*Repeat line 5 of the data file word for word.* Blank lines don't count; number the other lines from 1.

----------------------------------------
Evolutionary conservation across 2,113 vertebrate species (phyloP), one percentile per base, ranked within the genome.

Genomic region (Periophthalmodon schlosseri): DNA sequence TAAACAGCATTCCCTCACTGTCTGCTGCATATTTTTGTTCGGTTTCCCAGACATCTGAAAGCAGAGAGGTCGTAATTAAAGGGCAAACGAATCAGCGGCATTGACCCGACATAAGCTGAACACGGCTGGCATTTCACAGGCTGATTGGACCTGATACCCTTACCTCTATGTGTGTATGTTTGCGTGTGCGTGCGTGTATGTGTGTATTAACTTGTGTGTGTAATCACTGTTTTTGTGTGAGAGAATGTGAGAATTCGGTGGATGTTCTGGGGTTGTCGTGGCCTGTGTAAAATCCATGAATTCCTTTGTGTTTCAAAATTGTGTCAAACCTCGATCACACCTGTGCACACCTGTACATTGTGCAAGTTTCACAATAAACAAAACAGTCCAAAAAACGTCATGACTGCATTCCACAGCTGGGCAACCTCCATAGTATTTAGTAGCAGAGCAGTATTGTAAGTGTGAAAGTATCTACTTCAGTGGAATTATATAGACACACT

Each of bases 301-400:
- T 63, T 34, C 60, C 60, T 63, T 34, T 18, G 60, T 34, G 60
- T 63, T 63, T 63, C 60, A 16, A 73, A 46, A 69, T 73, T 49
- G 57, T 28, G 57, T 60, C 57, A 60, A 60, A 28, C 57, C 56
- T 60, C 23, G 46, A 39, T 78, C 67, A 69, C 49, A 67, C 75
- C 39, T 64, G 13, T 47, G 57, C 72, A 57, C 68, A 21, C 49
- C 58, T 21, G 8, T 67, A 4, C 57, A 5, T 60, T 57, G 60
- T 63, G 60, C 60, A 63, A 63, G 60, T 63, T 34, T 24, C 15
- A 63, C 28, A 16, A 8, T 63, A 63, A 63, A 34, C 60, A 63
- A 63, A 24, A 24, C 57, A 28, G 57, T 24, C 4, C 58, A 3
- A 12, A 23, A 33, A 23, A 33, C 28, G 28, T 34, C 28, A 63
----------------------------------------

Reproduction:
- T 63, T 63, T 63, C 60, A 16, A 73, A 46, A 69, T 73, T 49